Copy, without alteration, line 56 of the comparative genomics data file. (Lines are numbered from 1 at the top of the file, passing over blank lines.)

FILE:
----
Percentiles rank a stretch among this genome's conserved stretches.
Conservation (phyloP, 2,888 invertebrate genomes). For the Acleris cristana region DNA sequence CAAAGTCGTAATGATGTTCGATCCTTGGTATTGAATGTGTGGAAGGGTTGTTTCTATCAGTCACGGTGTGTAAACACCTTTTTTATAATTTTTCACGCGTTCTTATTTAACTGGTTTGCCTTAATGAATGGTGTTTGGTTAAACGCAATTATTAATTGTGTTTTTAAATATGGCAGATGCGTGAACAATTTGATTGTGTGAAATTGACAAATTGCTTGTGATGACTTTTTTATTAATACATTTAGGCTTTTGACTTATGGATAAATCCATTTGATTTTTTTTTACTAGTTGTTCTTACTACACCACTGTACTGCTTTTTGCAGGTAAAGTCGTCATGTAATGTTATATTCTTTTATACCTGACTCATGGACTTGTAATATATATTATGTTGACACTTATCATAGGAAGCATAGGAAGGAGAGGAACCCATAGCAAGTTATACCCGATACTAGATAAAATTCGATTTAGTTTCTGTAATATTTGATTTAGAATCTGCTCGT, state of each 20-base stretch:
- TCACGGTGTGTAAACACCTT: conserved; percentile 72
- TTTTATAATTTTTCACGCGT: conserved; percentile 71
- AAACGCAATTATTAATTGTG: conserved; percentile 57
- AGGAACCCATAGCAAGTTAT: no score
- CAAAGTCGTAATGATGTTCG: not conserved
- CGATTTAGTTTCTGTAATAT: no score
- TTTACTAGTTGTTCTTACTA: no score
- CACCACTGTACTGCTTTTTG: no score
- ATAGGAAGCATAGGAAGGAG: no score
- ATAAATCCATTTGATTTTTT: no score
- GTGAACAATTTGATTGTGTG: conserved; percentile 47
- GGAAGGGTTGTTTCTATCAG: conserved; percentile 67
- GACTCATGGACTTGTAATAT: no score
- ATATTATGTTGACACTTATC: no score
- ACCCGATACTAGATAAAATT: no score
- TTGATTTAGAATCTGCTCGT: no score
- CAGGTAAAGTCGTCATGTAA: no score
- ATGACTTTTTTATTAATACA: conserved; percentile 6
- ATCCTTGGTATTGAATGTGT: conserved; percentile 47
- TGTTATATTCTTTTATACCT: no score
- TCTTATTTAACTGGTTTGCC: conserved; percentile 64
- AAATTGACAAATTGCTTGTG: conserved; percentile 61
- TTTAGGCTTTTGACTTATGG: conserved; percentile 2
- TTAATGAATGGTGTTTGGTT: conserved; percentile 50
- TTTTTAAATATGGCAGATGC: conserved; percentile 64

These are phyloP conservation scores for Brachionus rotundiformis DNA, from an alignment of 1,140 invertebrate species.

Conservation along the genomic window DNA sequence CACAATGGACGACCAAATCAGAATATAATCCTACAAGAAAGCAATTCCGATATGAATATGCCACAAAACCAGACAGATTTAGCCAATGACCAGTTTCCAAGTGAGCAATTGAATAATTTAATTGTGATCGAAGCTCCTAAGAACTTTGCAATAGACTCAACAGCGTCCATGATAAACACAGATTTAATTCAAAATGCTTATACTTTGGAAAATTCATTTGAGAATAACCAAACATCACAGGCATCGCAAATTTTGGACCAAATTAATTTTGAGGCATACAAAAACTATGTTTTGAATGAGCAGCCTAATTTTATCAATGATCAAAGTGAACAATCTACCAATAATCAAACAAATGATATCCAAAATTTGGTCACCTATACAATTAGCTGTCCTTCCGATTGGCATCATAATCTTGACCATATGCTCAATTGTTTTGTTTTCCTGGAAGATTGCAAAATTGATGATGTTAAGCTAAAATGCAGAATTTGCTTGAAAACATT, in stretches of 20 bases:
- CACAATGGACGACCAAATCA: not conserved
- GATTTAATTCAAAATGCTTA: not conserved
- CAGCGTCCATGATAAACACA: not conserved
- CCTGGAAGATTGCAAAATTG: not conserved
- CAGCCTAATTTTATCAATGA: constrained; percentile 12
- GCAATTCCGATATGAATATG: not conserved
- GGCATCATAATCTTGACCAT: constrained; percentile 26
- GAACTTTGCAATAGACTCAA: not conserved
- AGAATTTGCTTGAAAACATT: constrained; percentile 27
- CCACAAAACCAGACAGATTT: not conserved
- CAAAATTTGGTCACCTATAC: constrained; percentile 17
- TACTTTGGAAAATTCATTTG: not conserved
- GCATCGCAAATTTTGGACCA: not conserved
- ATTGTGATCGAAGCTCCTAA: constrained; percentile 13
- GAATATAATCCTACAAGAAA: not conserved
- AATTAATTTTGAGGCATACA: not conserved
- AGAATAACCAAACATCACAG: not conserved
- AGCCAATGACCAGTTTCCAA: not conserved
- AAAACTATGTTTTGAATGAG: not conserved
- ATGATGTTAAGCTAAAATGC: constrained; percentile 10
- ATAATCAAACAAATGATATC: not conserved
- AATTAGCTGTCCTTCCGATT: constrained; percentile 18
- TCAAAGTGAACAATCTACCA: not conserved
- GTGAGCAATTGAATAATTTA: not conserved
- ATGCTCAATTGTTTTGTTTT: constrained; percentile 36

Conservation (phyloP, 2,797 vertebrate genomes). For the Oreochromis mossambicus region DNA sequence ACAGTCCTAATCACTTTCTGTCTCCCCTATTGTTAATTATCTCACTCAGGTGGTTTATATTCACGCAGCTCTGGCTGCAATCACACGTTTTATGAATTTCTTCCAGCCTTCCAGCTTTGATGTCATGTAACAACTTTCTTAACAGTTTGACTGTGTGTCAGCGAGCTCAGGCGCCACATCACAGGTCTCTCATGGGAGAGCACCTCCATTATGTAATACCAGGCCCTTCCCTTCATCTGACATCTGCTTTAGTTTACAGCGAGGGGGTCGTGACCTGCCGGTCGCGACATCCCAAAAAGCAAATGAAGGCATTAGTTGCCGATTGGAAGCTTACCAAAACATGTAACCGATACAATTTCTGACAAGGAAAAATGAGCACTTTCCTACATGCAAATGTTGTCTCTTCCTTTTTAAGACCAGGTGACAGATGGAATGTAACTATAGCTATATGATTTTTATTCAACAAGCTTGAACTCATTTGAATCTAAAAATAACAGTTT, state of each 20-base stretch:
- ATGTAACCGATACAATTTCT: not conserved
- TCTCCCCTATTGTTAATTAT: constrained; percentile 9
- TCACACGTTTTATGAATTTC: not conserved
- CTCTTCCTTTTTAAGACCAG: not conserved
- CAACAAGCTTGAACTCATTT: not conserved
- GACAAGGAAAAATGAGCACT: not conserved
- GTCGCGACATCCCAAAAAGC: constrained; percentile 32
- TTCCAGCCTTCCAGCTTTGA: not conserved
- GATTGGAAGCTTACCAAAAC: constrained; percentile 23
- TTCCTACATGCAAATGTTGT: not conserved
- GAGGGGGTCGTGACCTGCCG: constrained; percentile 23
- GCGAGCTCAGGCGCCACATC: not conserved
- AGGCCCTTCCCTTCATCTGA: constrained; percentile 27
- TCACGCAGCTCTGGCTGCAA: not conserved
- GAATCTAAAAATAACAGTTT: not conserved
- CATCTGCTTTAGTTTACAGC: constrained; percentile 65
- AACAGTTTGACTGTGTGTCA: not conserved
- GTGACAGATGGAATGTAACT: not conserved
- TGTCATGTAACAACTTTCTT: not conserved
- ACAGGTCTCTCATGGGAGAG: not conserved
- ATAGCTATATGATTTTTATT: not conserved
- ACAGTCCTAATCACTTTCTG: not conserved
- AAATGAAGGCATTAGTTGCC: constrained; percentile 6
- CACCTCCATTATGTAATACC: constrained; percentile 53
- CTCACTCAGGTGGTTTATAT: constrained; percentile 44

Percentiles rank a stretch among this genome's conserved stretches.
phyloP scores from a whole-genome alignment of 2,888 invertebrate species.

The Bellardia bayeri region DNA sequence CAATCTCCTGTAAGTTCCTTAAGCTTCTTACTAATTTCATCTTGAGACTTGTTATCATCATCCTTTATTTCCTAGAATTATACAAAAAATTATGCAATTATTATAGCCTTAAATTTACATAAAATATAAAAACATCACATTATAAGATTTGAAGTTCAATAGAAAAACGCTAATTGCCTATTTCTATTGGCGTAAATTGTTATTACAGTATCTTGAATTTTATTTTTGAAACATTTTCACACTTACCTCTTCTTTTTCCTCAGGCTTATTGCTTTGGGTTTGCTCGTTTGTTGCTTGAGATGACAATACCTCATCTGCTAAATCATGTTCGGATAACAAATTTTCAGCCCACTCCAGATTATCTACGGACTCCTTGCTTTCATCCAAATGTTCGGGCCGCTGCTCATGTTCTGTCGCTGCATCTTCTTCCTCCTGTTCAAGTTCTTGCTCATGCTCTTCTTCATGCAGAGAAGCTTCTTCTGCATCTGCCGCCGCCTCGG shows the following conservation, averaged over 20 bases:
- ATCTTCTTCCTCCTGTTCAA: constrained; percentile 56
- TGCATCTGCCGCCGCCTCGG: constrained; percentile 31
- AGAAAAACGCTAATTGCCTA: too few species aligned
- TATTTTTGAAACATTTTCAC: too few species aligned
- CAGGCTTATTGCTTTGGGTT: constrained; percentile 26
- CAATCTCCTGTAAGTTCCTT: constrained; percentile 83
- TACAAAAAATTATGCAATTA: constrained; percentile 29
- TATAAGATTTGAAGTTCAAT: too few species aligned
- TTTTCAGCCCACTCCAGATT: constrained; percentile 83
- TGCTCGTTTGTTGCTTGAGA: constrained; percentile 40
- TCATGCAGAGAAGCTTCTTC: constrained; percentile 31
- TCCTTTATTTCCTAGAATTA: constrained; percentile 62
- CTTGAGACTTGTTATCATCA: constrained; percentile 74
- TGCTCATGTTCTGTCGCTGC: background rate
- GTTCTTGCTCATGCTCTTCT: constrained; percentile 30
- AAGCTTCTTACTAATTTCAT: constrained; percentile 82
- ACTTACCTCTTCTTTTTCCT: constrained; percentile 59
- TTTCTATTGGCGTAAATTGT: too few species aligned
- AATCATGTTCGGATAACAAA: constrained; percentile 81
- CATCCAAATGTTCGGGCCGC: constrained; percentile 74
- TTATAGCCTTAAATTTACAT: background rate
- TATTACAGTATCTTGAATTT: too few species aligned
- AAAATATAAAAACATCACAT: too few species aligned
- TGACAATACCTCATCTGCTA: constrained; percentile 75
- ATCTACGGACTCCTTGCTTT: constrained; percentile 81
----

- ATGTAACCGATACAATTTCT: not conserved